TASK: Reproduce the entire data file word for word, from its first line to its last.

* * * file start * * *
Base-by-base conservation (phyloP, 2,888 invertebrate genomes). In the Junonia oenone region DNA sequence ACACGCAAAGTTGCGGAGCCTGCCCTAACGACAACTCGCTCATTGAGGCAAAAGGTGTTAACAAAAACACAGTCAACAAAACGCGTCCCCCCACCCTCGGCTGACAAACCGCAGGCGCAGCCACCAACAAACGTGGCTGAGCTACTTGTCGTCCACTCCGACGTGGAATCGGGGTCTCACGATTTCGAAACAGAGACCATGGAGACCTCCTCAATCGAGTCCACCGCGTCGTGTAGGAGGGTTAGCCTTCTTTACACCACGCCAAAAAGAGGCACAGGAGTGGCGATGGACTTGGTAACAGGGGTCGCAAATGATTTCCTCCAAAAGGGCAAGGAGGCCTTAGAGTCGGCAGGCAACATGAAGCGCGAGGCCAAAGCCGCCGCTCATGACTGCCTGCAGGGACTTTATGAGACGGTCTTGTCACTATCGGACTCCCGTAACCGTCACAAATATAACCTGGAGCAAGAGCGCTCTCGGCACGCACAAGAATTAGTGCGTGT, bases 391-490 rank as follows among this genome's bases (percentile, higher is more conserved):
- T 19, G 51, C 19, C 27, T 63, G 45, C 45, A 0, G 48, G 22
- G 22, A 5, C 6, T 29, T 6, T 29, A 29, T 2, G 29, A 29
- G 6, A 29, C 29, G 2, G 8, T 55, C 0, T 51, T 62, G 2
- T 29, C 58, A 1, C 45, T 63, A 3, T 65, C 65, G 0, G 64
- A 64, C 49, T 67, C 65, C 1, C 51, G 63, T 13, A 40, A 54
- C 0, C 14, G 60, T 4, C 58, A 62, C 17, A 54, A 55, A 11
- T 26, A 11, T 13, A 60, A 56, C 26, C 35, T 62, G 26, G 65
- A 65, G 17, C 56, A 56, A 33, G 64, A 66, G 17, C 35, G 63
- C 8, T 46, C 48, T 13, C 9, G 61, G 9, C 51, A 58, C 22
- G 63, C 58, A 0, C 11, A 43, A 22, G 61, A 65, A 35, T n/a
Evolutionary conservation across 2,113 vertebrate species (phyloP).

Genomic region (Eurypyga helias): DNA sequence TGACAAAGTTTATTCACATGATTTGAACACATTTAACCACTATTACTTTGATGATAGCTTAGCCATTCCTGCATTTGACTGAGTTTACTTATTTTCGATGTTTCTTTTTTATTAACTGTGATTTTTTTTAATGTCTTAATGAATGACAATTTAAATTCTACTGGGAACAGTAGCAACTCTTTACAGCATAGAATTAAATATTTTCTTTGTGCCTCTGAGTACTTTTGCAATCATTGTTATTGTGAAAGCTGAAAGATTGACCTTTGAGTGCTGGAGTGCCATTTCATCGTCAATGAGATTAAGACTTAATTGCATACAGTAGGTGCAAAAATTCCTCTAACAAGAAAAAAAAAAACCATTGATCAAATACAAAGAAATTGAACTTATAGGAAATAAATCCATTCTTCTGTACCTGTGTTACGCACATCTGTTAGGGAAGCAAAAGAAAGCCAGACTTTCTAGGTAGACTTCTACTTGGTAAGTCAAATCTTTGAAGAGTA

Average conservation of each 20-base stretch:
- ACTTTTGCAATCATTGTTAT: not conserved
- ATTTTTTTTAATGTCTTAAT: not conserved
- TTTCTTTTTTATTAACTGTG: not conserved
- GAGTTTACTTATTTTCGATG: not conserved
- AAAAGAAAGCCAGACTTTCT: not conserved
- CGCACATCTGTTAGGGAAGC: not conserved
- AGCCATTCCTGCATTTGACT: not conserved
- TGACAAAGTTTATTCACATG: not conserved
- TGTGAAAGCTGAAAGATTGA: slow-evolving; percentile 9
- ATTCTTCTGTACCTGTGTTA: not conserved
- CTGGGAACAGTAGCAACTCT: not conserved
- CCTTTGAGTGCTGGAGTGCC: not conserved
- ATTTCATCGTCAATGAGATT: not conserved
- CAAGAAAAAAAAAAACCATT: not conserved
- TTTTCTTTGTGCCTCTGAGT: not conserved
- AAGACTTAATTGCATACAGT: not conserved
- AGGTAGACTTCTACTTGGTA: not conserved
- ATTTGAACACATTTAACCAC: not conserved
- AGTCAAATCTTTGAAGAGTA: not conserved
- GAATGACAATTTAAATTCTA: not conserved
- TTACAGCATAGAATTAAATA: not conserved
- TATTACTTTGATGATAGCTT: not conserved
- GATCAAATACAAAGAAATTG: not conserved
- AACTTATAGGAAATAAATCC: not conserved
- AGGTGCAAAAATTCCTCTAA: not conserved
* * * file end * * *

Base-by-base conservation (phyloP, 2,888 invertebrate genomes). In the Junonia oenone region DNA sequence ACACGCAAAGTTGCGGAGCCTGCCCTAACGACAACTCGCTCATTGAGGCAAAAGGTGTTAACAAAAACACAGTCAACAAAACGCGTCCCCCCACCCTCGGCTGACAAACCGCAGGCGCAGCCACCAACAAACGTGGCTGAGCTACTTGTCGTCCACTCCGACGTGGAATCGGGGTCTCACGATTTCGAAACAGAGACCATGGAGACCTCCTCAATCGAGTCCACCGCGTCGTGTAGGAGGGTTAGCCTTCTTTACACCACGCCAAAAAGAGGCACAGGAGTGGCGATGGACTTGGTAACAGGGGTCGCAAATGATTTCCTCCAAAAGGGCAAGGAGGCCTTAGAGTCGGCAGGCAACATGAAGCGCGAGGCCAAAGCCGCCGCTCATGACTGCCTGCAGGGACTTTATGAGACGGTCTTGTCACTATCGGACTCCCGTAACCGTCACAAATATAACCTGGAGCAAGAGCGCTCTCGGCACGCACAAGAATTAGTGCGTGT, bases 391-490 rank as follows among this genome's bases (percentile, higher is more conserved):
- T 19, G 51, C 19, C 27, T 63, G 45, C 45, A 0, G 48, G 22
- G 22, A 5, C 6, T 29, T 6, T 29, A 29, T 2, G 29, A 29
- G 6, A 29, C 29, G 2, G 8, T 55, C 0, T 51, T 62, G 2
- T 29, C 58, A 1, C 45, T 63, A 3, T 65, C 65, G 0, G 64
- A 64, C 49, T 67, C 65, C 1, C 51, G 63, T 13, A 40, A 54
- C 0, C 14, G 60, T 4, C 58, A 62, C 17, A 54, A 55, A 11
- T 26, A 11, T 13, A 60, A 56, C 26, C 35, T 62, G 26, G 65
- A 65, G 17, C 56, A 56, A 33, G 64, A 66, G 17, C 35, G 63
- C 8, T 46, C 48, T 13, C 9, G 61, G 9, C 51, A 58, C 22
- G 63, C 58, A 0, C 11, A 43, A 22, G 61, A 65, A 35, T n/a
Evolutionary conservation across 2,113 vertebrate species (phyloP).

Genomic region (Eurypyga helias): DNA sequence TGACAAAGTTTATTCACATGATTTGAACACATTTAACCACTATTACTTTGATGATAGCTTAGCCATTCCTGCATTTGACTGAGTTTACTTATTTTCGATGTTTCTTTTTTATTAACTGTGATTTTTTTTAATGTCTTAATGAATGACAATTTAAATTCTACTGGGAACAGTAGCAACTCTTTACAGCATAGAATTAAATATTTTCTTTGTGCCTCTGAGTACTTTTGCAATCATTGTTATTGTGAAAGCTGAAAGATTGACCTTTGAGTGCTGGAGTGCCATTTCATCGTCAATGAGATTAAGACTTAATTGCATACAGTAGGTGCAAAAATTCCTCTAACAAGAAAAAAAAAAACCATTGATCAAATACAAAGAAATTGAACTTATAGGAAATAAATCCATTCTTCTGTACCTGTGTTACGCACATCTGTTAGGGAAGCAAAAGAAAGCCAGACTTTCTAGGTAGACTTCTACTTGGTAAGTCAAATCTTTGAAGAGTA

Average conservation of each 20-base stretch:
- ACTTTTGCAATCATTGTTAT: not conserved
- ATTTTTTTTAATGTCTTAAT: not conserved
- TTTCTTTTTTATTAACTGTG: not conserved
- GAGTTTACTTATTTTCGATG: not conserved
- AAAAGAAAGCCAGACTTTCT: not conserved
- CGCACATCTGTTAGGGAAGC: not conserved
- AGCCATTCCTGCATTTGACT: not conserved
- TGACAAAGTTTATTCACATG: not conserved
- TGTGAAAGCTGAAAGATTGA: slow-evolving; percentile 9
- ATTCTTCTGTACCTGTGTTA: not conserved
- CTGGGAACAGTAGCAACTCT: not conserved
- CCTTTGAGTGCTGGAGTGCC: not conserved
- ATTTCATCGTCAATGAGATT: not conserved
- CAAGAAAAAAAAAAACCATT: not conserved
- TTTTCTTTGTGCCTCTGAGT: not conserved
- AAGACTTAATTGCATACAGT: not conserved
- AGGTAGACTTCTACTTGGTA: not conserved
- ATTTGAACACATTTAACCAC: not conserved
- AGTCAAATCTTTGAAGAGTA: not conserved
- GAATGACAATTTAAATTCTA: not conserved
- TTACAGCATAGAATTAAATA: not conserved
- TATTACTTTGATGATAGCTT: not conserved
- GATCAAATACAAAGAAATTG: not conserved
- AACTTATAGGAAATAAATCC: not conserved
- AGGTGCAAAAATTCCTCTAA: not conserved